A recently released image from the James Webb Space Telescope shows the stunning galaxies IC 1623 A and B, located 270 million light-years away, which are in the process of merging. As the two galaxies crash together, they are intersecting and feeding high levels of star formation, creating an area known as a starburst region.
James Webb captured the image using three of its instruments: MIRI, NIRSpec, and NIRCam. Each instrument looked in a different portion of the infrared to see the different features of the merging galaxy. “This interacting galaxy system is particularly bright at infrared wavelengths, making it a perfect proving ground for Webb’s ability to study luminous galaxies,” Webb scientists write.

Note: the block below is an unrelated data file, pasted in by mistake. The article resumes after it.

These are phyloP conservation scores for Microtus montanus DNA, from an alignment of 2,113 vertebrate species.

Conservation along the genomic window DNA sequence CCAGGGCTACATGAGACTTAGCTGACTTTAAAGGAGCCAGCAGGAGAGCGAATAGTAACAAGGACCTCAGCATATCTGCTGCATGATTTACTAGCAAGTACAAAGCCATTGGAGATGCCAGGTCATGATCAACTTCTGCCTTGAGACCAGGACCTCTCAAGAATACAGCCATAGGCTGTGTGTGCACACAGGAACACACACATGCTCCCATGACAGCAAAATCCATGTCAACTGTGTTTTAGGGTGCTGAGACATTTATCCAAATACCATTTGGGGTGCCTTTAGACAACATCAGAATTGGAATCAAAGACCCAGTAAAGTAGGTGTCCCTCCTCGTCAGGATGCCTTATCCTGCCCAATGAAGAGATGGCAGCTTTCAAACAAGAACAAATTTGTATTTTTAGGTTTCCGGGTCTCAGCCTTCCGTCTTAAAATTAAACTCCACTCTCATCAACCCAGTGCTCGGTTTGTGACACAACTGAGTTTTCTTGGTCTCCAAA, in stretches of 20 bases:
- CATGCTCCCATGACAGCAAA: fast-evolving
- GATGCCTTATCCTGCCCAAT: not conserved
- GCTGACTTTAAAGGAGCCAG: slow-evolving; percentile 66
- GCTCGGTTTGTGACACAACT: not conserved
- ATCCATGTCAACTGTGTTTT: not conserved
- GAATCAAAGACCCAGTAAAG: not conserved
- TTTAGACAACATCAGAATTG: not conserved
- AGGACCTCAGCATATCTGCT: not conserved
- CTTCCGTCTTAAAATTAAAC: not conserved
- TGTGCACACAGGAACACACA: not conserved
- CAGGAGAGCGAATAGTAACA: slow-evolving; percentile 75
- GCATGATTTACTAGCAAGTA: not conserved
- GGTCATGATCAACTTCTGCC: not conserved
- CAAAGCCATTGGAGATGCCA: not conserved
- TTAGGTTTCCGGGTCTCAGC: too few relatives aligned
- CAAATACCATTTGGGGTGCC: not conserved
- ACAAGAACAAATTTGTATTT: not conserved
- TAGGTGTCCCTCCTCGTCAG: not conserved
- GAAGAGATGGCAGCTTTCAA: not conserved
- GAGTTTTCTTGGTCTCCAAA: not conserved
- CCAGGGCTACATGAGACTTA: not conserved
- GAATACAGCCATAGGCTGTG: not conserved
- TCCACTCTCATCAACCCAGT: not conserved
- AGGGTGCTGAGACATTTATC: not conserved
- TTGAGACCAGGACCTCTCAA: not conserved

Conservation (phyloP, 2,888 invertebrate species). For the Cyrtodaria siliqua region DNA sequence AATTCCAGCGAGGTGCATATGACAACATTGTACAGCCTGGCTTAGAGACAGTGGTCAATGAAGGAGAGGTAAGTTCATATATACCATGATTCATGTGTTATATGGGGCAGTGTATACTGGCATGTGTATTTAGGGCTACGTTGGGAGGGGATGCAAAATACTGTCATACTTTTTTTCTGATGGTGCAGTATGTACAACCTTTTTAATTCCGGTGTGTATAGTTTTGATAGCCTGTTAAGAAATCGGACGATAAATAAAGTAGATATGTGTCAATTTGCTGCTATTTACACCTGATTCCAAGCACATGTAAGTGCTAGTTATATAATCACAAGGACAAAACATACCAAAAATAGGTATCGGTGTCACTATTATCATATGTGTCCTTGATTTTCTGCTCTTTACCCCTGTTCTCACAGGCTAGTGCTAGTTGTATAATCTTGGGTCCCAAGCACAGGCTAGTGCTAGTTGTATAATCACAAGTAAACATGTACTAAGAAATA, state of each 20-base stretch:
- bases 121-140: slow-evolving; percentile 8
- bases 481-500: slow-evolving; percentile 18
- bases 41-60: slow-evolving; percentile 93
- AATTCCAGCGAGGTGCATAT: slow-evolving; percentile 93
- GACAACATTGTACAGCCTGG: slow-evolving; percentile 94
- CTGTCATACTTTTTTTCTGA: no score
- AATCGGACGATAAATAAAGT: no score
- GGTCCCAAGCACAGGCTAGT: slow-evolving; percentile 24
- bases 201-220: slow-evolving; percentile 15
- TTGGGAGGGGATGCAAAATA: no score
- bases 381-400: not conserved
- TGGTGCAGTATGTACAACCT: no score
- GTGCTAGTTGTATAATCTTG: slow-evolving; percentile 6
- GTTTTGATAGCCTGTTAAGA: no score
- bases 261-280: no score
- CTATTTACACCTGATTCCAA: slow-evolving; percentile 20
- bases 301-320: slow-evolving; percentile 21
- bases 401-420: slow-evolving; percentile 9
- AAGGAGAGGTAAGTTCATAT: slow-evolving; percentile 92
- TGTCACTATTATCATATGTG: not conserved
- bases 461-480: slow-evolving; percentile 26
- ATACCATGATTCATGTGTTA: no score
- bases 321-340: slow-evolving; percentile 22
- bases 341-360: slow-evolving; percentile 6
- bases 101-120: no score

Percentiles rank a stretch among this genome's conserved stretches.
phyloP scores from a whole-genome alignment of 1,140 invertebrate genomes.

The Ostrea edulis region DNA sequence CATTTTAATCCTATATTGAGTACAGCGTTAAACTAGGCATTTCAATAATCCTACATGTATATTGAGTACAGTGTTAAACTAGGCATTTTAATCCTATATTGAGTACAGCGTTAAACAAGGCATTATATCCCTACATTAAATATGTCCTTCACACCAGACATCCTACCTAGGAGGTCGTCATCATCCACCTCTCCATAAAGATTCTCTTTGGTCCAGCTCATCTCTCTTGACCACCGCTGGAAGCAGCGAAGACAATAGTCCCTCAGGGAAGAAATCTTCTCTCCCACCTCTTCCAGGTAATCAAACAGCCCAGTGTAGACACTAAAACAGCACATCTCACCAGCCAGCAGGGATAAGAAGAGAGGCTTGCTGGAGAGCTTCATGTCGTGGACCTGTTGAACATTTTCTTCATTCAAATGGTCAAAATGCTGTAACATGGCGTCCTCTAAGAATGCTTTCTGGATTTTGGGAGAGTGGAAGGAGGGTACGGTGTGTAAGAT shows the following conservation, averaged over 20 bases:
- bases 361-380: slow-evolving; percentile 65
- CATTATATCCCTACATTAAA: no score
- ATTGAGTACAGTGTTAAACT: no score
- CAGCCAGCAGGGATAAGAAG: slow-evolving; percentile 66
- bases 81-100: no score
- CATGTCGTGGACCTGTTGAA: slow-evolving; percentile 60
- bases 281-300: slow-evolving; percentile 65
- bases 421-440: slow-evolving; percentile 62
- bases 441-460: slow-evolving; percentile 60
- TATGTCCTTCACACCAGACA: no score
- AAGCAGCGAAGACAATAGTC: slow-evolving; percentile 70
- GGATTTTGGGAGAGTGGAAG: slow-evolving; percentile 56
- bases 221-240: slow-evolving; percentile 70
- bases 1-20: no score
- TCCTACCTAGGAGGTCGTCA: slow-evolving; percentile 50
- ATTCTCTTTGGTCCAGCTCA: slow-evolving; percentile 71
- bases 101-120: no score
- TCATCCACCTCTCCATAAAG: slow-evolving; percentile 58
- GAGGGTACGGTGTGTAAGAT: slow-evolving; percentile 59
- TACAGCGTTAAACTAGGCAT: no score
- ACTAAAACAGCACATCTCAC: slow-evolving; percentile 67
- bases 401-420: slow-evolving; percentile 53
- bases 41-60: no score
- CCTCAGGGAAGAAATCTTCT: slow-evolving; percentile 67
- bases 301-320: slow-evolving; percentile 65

The rapid formation of stars occurs as tidal forces from the gravity of the two galaxies tug at clouds of dust and gas, spurring the birth of new stars. It is also thought that as the two galaxies merge, they may be forming a new supermassive black hole.
The same merging pair of galaxies were previously imaged using the Hubble Space Telescope’s Advanced Camera for Surveys and Wide Field Camera 3 instruments. Taken in the visible light range, this image shows the equivalent of what the human eye would see when looking at the galaxies. The galaxies are darker, particularly in the center, as parts of the image are obscured by dust. By comparing this image to the Webb image above, you can see how Webb’s infrared instruments can peer through the dust to see the structure beneath.
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